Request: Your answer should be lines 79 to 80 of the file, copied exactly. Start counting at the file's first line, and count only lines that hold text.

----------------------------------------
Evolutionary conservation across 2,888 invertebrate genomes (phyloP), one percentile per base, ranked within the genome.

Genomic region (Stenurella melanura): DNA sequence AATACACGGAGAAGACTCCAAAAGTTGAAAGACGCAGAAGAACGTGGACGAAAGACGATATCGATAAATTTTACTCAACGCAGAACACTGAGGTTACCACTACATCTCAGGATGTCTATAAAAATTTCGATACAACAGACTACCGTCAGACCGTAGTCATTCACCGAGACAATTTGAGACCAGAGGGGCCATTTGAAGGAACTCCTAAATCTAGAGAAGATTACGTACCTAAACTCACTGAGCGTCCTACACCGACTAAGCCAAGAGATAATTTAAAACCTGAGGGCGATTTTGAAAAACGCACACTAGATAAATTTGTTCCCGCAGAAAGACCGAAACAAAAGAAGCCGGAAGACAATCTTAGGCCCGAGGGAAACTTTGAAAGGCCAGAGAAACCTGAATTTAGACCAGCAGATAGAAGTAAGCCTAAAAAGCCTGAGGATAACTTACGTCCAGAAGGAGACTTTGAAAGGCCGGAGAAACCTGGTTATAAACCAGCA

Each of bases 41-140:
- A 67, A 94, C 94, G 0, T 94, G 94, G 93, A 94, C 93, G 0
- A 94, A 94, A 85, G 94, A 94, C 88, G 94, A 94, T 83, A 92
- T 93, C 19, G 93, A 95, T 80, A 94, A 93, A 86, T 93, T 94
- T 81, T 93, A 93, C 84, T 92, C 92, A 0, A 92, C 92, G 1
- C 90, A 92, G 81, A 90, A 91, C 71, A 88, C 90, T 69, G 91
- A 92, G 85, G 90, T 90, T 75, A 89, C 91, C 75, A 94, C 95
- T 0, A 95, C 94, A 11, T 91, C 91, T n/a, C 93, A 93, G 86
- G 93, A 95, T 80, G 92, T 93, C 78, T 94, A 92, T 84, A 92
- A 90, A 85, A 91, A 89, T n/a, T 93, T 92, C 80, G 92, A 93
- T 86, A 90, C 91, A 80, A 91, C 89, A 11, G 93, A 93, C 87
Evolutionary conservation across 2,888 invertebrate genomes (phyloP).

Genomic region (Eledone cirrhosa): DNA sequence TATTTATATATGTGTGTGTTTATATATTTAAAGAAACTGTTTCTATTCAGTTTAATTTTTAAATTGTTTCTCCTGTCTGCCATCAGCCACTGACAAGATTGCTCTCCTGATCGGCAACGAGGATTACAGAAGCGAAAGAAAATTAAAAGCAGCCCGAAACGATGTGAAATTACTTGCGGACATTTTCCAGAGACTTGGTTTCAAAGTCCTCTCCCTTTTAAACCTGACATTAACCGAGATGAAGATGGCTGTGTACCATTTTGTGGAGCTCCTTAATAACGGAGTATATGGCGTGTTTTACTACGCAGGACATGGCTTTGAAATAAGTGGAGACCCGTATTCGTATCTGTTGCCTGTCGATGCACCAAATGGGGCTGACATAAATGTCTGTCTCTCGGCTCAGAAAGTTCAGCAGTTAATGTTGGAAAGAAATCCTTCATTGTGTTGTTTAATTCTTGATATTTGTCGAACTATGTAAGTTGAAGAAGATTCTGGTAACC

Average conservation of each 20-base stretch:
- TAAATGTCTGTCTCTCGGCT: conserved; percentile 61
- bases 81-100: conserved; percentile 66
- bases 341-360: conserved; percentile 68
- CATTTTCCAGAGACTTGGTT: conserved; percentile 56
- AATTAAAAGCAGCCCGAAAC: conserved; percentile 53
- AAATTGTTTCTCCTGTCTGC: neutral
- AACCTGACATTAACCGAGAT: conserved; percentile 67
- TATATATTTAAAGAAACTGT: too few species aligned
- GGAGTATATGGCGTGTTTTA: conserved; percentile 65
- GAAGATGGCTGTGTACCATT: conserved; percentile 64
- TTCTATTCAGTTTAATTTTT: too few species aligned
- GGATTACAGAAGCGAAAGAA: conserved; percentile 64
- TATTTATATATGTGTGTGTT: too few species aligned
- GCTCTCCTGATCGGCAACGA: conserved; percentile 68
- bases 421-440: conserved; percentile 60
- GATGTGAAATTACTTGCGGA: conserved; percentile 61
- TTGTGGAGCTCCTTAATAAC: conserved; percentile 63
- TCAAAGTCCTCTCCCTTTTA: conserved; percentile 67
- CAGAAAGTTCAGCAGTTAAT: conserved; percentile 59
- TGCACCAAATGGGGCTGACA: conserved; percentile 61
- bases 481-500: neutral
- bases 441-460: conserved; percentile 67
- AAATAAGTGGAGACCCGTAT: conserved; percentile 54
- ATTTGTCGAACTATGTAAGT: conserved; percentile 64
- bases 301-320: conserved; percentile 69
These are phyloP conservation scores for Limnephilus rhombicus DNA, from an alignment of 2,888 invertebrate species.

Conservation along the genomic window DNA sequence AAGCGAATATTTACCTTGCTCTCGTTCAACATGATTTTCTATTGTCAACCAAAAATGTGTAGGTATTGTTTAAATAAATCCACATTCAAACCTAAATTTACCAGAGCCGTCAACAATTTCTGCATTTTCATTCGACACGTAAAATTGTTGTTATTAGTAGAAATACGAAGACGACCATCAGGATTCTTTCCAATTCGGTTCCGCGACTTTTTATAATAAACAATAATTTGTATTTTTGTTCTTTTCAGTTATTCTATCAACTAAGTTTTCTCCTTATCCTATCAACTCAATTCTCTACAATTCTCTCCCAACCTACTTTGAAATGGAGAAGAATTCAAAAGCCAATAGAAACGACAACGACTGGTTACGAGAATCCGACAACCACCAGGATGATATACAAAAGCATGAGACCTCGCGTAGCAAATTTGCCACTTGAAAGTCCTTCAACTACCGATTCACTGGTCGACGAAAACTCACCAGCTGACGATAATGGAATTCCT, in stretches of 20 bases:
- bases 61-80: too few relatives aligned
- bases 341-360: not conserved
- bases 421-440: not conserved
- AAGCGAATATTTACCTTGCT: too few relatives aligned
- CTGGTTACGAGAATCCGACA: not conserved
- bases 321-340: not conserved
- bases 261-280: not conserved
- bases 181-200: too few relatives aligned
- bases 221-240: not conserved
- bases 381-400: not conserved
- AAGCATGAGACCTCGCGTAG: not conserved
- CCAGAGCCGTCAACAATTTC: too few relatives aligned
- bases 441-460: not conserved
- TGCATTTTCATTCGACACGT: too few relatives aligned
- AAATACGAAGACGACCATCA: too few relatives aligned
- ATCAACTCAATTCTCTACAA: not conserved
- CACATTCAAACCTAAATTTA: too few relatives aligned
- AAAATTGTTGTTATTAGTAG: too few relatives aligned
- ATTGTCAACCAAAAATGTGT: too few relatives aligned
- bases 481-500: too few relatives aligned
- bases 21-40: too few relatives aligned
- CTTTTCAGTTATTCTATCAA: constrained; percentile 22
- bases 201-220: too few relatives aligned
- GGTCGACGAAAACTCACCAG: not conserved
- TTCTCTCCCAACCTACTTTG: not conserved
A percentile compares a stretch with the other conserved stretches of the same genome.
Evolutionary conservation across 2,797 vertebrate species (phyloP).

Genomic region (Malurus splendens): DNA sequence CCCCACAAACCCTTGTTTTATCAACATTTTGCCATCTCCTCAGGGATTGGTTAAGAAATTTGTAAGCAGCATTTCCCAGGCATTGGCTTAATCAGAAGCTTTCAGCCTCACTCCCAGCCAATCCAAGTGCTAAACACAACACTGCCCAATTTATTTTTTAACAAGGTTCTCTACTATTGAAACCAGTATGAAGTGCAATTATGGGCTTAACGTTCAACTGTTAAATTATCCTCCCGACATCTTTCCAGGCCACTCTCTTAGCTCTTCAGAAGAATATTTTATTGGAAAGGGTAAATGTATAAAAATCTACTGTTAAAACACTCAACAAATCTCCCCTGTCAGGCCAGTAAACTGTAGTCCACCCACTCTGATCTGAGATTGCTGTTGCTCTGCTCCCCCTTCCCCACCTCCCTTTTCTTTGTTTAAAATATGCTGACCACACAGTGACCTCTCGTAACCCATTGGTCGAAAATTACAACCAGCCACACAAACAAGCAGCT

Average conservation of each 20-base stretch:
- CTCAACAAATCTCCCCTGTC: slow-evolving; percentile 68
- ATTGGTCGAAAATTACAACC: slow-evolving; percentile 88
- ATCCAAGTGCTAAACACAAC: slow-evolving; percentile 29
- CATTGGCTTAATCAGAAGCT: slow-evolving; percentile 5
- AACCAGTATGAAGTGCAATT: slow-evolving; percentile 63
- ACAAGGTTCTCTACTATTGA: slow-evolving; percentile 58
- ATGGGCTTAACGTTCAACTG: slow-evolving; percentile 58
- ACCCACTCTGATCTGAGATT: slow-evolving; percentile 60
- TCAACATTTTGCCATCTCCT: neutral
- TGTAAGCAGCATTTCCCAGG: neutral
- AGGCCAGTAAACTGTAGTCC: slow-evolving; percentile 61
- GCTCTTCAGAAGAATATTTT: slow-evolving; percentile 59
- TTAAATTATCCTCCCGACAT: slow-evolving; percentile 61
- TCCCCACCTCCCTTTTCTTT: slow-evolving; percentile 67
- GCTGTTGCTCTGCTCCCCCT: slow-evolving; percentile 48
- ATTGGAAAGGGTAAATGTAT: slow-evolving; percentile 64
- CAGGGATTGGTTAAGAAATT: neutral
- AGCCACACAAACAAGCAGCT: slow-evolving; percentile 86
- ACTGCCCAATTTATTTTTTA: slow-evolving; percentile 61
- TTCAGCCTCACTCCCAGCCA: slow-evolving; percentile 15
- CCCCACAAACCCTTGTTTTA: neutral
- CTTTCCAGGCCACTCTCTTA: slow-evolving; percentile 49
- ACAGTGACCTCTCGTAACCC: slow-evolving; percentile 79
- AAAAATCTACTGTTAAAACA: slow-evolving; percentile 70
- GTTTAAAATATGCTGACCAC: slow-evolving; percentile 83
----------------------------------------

- ATGGGCTTAACGTTCAACTG: slow-evolving; percentile 58
- ACCCACTCTGATCTGAGATT: slow-evolving; percentile 60